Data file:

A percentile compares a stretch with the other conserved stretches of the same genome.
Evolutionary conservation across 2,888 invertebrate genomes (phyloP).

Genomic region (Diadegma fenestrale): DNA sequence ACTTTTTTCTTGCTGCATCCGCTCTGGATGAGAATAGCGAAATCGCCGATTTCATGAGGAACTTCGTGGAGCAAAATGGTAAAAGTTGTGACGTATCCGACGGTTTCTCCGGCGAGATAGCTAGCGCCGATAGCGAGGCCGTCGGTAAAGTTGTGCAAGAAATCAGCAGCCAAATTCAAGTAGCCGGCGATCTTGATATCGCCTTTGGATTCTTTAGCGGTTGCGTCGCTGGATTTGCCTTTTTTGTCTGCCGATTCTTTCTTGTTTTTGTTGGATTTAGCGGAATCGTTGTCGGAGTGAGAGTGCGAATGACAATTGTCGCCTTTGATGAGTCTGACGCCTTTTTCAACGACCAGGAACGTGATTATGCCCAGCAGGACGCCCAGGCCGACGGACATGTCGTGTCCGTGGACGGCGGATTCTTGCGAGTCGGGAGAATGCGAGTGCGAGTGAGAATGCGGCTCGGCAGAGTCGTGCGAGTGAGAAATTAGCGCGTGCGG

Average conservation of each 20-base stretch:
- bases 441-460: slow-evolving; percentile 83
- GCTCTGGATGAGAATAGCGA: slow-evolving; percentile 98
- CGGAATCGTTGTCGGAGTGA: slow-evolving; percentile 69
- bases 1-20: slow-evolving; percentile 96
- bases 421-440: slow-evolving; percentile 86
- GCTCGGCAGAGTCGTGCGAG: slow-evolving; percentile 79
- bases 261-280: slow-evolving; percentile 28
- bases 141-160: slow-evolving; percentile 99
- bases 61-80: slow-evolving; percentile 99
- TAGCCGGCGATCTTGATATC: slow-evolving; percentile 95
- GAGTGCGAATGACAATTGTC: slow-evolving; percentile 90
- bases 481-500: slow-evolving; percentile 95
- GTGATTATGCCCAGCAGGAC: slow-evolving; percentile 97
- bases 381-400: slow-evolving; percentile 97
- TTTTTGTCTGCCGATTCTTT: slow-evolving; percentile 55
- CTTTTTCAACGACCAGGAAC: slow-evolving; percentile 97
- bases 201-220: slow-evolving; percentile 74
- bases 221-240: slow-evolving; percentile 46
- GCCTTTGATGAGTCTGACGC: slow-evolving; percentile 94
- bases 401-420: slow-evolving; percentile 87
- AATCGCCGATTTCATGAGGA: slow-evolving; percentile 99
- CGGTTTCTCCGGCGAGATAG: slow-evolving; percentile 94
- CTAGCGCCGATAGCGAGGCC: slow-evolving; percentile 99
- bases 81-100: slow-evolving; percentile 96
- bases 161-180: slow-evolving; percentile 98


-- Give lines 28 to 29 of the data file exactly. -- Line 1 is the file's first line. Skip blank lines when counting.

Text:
- bases 81-100: slow-evolving; percentile 96
- bases 161-180: slow-evolving; percentile 98